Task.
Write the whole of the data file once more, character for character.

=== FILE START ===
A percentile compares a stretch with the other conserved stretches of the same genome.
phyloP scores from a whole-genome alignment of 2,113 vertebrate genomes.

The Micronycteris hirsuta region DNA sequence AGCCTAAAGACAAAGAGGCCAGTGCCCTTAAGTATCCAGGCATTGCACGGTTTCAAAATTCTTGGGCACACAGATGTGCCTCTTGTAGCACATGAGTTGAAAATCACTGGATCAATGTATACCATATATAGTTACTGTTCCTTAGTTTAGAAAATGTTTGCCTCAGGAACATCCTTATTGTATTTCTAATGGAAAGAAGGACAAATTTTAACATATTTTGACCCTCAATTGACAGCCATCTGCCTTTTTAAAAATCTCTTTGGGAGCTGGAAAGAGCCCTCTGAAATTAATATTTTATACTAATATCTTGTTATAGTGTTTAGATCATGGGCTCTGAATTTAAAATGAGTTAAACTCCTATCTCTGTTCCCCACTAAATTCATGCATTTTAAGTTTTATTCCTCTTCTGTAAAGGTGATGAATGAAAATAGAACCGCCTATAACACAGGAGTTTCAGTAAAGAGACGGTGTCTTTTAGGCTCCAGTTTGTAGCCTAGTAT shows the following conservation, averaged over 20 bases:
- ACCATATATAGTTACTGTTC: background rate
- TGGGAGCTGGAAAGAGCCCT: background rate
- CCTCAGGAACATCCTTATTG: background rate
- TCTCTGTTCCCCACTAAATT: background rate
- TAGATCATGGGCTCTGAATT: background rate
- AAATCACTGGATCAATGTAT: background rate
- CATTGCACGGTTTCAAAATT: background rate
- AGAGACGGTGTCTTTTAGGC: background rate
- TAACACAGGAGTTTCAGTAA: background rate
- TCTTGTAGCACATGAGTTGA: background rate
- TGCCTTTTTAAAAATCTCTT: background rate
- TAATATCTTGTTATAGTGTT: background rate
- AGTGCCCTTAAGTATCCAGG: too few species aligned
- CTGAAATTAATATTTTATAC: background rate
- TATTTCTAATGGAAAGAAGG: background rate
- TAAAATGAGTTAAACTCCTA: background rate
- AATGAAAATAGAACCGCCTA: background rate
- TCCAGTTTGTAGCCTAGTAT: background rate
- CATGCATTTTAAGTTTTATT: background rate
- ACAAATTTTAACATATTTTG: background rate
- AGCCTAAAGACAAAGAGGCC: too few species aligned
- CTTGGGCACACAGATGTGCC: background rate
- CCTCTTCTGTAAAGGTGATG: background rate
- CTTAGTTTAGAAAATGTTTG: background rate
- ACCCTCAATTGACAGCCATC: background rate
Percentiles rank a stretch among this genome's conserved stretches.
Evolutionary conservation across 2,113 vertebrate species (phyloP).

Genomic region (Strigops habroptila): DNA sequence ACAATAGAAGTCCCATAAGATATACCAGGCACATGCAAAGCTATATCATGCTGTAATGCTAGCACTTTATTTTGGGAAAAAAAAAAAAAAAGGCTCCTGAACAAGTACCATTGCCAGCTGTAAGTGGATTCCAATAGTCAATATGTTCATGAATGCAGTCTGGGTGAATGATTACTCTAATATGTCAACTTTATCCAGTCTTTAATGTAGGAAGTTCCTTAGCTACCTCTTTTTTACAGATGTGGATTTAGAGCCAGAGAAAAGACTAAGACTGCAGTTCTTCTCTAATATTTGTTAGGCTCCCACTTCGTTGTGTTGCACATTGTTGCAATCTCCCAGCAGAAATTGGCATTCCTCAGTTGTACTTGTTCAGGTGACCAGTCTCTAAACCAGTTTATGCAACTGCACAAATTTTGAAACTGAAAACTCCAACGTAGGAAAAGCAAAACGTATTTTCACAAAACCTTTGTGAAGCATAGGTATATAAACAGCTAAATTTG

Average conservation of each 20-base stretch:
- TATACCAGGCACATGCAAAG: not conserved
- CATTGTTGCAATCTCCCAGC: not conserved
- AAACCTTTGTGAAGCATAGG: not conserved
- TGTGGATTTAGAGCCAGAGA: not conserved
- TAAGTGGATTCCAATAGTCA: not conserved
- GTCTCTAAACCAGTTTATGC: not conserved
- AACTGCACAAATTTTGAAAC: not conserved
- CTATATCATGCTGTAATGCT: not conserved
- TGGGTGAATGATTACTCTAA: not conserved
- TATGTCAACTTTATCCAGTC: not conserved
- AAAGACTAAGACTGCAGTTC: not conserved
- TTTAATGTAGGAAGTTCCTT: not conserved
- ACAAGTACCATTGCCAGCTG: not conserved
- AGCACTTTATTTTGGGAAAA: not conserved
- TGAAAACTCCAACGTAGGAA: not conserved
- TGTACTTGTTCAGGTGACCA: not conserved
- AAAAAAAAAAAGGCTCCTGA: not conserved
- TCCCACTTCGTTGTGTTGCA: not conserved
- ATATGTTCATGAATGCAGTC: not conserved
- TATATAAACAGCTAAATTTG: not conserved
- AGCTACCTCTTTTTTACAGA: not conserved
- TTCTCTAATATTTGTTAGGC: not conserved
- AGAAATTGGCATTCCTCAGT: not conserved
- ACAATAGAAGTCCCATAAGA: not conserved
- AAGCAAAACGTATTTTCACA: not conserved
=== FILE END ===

A percentile compares a stretch with the other conserved stretches of the same genome.
phyloP scores from a whole-genome alignment of 2,113 vertebrate genomes.

The Micronycteris hirsuta region DNA sequence AGCCTAAAGACAAAGAGGCCAGTGCCCTTAAGTATCCAGGCATTGCACGGTTTCAAAATTCTTGGGCACACAGATGTGCCTCTTGTAGCACATGAGTTGAAAATCACTGGATCAATGTATACCATATATAGTTACTGTTCCTTAGTTTAGAAAATGTTTGCCTCAGGAACATCCTTATTGTATTTCTAATGGAAAGAAGGACAAATTTTAACATATTTTGACCCTCAATTGACAGCCATCTGCCTTTTTAAAAATCTCTTTGGGAGCTGGAAAGAGCCCTCTGAAATTAATATTTTATACTAATATCTTGTTATAGTGTTTAGATCATGGGCTCTGAATTTAAAATGAGTTAAACTCCTATCTCTGTTCCCCACTAAATTCATGCATTTTAAGTTTTATTCCTCTTCTGTAAAGGTGATGAATGAAAATAGAACCGCCTATAACACAGGAGTTTCAGTAAAGAGACGGTGTCTTTTAGGCTCCAGTTTGTAGCCTAGTAT shows the following conservation, averaged over 20 bases:
- ACCATATATAGTTACTGTTC: background rate
- TGGGAGCTGGAAAGAGCCCT: background rate
- CCTCAGGAACATCCTTATTG: background rate
- TCTCTGTTCCCCACTAAATT: background rate
- TAGATCATGGGCTCTGAATT: background rate
- AAATCACTGGATCAATGTAT: background rate
- CATTGCACGGTTTCAAAATT: background rate
- AGAGACGGTGTCTTTTAGGC: background rate
- TAACACAGGAGTTTCAGTAA: background rate
- TCTTGTAGCACATGAGTTGA: background rate
- TGCCTTTTTAAAAATCTCTT: background rate
- TAATATCTTGTTATAGTGTT: background rate
- AGTGCCCTTAAGTATCCAGG: too few species aligned
- CTGAAATTAATATTTTATAC: background rate
- TATTTCTAATGGAAAGAAGG: background rate
- TAAAATGAGTTAAACTCCTA: background rate
- AATGAAAATAGAACCGCCTA: background rate
- TCCAGTTTGTAGCCTAGTAT: background rate
- CATGCATTTTAAGTTTTATT: background rate
- ACAAATTTTAACATATTTTG: background rate
- AGCCTAAAGACAAAGAGGCC: too few species aligned
- CTTGGGCACACAGATGTGCC: background rate
- CCTCTTCTGTAAAGGTGATG: background rate
- CTTAGTTTAGAAAATGTTTG: background rate
- ACCCTCAATTGACAGCCATC: background rate
Percentiles rank a stretch among this genome's conserved stretches.
Evolutionary conservation across 2,113 vertebrate species (phyloP).

Genomic region (Strigops habroptila): DNA sequence ACAATAGAAGTCCCATAAGATATACCAGGCACATGCAAAGCTATATCATGCTGTAATGCTAGCACTTTATTTTGGGAAAAAAAAAAAAAAAGGCTCCTGAACAAGTACCATTGCCAGCTGTAAGTGGATTCCAATAGTCAATATGTTCATGAATGCAGTCTGGGTGAATGATTACTCTAATATGTCAACTTTATCCAGTCTTTAATGTAGGAAGTTCCTTAGCTACCTCTTTTTTACAGATGTGGATTTAGAGCCAGAGAAAAGACTAAGACTGCAGTTCTTCTCTAATATTTGTTAGGCTCCCACTTCGTTGTGTTGCACATTGTTGCAATCTCCCAGCAGAAATTGGCATTCCTCAGTTGTACTTGTTCAGGTGACCAGTCTCTAAACCAGTTTATGCAACTGCACAAATTTTGAAACTGAAAACTCCAACGTAGGAAAAGCAAAACGTATTTTCACAAAACCTTTGTGAAGCATAGGTATATAAACAGCTAAATTTG

Average conservation of each 20-base stretch:
- TATACCAGGCACATGCAAAG: not conserved
- CATTGTTGCAATCTCCCAGC: not conserved
- AAACCTTTGTGAAGCATAGG: not conserved
- TGTGGATTTAGAGCCAGAGA: not conserved
- TAAGTGGATTCCAATAGTCA: not conserved
- GTCTCTAAACCAGTTTATGC: not conserved
- AACTGCACAAATTTTGAAAC: not conserved
- CTATATCATGCTGTAATGCT: not conserved
- TGGGTGAATGATTACTCTAA: not conserved
- TATGTCAACTTTATCCAGTC: not conserved
- AAAGACTAAGACTGCAGTTC: not conserved
- TTTAATGTAGGAAGTTCCTT: not conserved
- ACAAGTACCATTGCCAGCTG: not conserved
- AGCACTTTATTTTGGGAAAA: not conserved
- TGAAAACTCCAACGTAGGAA: not conserved
- TGTACTTGTTCAGGTGACCA: not conserved
- AAAAAAAAAAAGGCTCCTGA: not conserved
- TCCCACTTCGTTGTGTTGCA: not conserved
- ATATGTTCATGAATGCAGTC: not conserved
- TATATAAACAGCTAAATTTG: not conserved
- AGCTACCTCTTTTTTACAGA: not conserved
- TTCTCTAATATTTGTTAGGC: not conserved
- AGAAATTGGCATTCCTCAGT: not conserved
- ACAATAGAAGTCCCATAAGA: not conserved
- AAGCAAAACGTATTTTCACA: not conserved